Dear High Schooler,
A new school year is starting. I know this is a weird one. You’ve probably already gathered the materials you will need this year in your backpack, or in your designated learning space if you’re doing virtual learning. But there’s one more important thing you’ll need, this year more than any other, and you won’t find it on the school supply list: Creative thinking skills.
Why creative thinking skills? This year, because of the pandemic, school will be different. You’ve already experienced some of these changes as the last school year ended with an often-tricky transition to virtual learning. Teachers are experimenting with new teaching methods, and students need to adjust how and where they learn. Creative thinking skills will help you navigate the challenges of the year ahead. Let’s look at some of these skills.
First, we all need to strengthen our ability to embrace ambiguity*. Nobody knows how long this situation will last. Accepting the uncertainty, staying open to possibilities, and adapting and being flexible as needed, are all essential. Here’s an example of being adaptable: let’s say you have some technical issues when learning virtually. Instead of simply complaining about it, try to find another way to connect. Maybe there’s another device available that will work better with your school’s system. Thinking about solutions will not only help you to tolerate challenges but to embrace challenges*, another creative thinking skill that will significantly help you throughout your life. With a problem-solving attitude, you can come up with multiple alternatives to overcome the difficulties that arise. The more you practice, the better you will get at using these skills.
Remember that YOU are also responsible for your learning. Be an active participant. If you don’t know where to begin, start with your curiosity*. A curious mind will be open to exploring new things. Expanding your knowledge will help your creativity flourish. Creativity is about connecting things to create new ideas and expressions, but first, you need to collect things to inform your creativity. The more open you are to new experiences (reading, watching videos, talking to diverse people, visiting different places, learning new skills), the better. Instead of staying in your comfort zone, go to your growth zone, that special place where you will be continuously challenged.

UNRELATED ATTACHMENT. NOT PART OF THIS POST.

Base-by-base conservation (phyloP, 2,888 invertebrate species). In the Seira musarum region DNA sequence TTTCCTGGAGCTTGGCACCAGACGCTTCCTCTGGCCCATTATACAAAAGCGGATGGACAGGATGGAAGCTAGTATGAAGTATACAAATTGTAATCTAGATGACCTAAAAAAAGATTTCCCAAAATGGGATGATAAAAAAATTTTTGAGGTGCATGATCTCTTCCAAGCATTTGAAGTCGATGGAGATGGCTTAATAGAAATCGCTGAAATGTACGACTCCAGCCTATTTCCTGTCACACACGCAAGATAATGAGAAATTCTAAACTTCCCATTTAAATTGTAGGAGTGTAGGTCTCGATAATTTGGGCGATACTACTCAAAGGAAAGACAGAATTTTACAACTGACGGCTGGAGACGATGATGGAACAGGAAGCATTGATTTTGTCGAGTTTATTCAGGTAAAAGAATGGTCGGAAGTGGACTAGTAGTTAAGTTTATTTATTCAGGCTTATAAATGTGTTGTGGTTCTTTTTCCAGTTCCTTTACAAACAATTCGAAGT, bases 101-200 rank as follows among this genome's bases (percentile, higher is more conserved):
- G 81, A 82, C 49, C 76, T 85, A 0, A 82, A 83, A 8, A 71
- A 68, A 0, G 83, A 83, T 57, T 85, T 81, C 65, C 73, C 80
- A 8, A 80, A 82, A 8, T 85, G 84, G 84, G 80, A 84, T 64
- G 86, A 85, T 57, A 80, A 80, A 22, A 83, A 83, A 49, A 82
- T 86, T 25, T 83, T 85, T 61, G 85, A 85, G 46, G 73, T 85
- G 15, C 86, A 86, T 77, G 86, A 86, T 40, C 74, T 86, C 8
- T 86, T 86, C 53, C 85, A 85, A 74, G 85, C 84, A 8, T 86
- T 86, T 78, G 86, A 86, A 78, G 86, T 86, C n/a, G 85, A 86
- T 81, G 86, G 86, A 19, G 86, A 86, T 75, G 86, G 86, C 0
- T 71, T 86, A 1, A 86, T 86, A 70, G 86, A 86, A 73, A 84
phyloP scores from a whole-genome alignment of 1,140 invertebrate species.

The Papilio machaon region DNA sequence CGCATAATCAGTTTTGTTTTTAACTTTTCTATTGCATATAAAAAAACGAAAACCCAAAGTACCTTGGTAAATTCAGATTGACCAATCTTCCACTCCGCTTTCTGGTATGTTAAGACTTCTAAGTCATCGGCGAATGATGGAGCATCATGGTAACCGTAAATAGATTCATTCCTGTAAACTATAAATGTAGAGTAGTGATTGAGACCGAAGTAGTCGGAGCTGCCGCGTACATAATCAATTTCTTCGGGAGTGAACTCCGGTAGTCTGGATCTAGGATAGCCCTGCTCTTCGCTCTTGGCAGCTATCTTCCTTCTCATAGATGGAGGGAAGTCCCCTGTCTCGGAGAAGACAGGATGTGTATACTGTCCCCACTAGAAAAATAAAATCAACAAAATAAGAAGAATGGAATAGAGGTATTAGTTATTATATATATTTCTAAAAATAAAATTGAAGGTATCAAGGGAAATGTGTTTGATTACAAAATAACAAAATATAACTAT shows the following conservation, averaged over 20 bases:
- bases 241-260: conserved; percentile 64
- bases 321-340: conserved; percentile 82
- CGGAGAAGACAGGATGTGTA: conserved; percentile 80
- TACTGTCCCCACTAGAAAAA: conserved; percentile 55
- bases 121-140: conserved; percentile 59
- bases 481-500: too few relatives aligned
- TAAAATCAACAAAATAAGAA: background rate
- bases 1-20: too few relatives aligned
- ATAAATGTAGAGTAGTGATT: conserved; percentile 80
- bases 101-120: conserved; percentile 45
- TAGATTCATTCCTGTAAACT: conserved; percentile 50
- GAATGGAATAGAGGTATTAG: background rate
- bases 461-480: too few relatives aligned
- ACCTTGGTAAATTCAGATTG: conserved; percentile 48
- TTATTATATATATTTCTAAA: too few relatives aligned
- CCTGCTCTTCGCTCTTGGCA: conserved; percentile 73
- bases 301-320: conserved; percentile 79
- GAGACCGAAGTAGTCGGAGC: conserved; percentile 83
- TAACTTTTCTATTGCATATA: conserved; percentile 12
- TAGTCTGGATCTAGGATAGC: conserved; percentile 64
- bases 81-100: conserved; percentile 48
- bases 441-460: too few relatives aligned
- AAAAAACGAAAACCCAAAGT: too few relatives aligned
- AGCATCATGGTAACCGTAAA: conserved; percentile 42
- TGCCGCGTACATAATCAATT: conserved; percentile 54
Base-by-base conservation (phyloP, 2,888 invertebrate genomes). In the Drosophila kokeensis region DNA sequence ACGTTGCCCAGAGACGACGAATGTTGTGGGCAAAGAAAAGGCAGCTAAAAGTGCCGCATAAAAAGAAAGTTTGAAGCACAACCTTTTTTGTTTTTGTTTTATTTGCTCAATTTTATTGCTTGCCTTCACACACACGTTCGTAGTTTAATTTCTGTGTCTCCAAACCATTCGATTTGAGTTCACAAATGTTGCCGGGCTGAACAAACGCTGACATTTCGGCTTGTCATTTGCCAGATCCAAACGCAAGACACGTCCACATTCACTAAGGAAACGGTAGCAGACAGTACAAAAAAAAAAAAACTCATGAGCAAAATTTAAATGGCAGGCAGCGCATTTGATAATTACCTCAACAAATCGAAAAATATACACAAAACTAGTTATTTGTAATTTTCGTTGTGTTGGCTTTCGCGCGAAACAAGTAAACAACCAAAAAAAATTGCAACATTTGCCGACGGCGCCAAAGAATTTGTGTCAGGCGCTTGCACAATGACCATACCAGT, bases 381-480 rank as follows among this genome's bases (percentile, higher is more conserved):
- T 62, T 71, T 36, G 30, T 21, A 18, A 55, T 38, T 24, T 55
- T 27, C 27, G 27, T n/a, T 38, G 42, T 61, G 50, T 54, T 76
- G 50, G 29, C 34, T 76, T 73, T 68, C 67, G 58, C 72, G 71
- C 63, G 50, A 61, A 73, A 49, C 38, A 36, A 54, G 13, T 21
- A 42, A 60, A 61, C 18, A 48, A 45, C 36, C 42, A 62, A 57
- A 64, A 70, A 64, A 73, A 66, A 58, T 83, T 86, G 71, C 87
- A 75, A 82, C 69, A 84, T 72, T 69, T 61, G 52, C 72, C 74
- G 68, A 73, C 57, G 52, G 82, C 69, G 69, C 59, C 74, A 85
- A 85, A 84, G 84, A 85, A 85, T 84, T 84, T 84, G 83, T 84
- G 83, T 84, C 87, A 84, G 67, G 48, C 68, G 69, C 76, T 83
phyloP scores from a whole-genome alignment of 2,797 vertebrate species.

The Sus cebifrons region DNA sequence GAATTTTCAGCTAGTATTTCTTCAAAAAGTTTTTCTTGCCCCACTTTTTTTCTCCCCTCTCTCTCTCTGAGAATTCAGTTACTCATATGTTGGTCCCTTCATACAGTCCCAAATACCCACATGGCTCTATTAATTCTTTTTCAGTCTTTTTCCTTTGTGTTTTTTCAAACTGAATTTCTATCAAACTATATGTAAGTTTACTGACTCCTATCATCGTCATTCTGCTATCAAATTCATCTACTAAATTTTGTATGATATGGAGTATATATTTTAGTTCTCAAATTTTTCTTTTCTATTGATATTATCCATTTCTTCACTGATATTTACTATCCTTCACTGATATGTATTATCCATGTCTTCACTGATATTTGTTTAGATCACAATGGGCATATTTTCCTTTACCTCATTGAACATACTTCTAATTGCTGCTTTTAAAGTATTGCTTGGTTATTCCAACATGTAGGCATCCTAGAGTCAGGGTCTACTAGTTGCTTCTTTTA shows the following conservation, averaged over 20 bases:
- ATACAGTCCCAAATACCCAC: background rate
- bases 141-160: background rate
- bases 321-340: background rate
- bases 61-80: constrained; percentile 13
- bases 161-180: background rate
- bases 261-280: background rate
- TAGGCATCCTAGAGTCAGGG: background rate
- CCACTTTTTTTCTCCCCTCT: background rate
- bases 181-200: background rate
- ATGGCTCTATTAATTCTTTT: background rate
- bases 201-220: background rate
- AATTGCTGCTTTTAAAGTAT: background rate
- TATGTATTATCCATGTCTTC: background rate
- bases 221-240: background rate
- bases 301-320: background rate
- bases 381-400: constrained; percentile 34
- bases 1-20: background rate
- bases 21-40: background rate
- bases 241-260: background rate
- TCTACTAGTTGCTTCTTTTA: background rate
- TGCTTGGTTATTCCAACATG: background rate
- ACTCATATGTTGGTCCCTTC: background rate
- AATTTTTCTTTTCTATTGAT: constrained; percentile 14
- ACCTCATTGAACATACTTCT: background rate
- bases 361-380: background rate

Thinking creatively is also about looking at things in different ways*. If and when you get stuck, try to see things from other points of view. Gaining new perspectives opens up new opportunities, and when you find them, don’t hesitate to explore them. You can even consider possibilities that may not exist! Get glimpses of the future* by asking “what if” even if people say it is a waste of time. Imagining new possibilities is the first step to building a better world.
While you have a unique opportunity to practice these skills during this upcoming school year, they will continue to provide you guidance and support beyond your high school years. The world is changing fast. New technologies are coming, and with them, some jobs are disappearing; others are emerging. Nobody knows precisely what the world will look like in 10 or 20 years. In these unusual times, even the next few years aren’t as predictable as they may have once been. But we know that to succeed, people will need to adapt to new conditions.